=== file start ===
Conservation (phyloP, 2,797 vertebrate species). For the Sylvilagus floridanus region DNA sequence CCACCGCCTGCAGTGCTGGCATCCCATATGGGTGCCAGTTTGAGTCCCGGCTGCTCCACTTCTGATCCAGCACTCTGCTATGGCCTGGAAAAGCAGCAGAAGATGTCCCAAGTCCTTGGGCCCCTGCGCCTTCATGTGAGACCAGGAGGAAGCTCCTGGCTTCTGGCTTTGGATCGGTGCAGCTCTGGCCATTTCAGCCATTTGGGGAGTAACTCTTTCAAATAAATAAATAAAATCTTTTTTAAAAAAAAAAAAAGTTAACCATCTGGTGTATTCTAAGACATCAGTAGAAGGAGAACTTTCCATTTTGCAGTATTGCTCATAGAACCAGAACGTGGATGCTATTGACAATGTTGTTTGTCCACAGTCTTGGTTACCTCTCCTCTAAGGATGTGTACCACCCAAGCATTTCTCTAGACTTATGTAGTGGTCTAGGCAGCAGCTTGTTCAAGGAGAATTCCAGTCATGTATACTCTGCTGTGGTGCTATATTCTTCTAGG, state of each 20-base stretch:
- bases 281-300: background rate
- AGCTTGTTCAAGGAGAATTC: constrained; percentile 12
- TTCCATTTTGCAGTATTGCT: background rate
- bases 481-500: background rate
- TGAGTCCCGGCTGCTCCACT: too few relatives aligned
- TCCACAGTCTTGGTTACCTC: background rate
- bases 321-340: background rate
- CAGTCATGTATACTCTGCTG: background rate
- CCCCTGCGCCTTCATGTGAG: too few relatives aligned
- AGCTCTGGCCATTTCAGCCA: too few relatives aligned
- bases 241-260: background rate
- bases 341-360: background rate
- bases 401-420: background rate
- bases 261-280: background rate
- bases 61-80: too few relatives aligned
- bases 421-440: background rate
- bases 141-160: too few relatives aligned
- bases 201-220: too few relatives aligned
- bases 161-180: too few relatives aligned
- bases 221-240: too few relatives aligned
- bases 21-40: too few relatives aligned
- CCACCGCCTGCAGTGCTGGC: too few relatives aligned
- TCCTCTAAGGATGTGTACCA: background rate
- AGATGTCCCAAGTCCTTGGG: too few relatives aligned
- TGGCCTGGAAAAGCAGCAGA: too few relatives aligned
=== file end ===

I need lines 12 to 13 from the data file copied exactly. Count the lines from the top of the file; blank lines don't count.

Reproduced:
- bases 241-260: background rate
- bases 341-360: background rate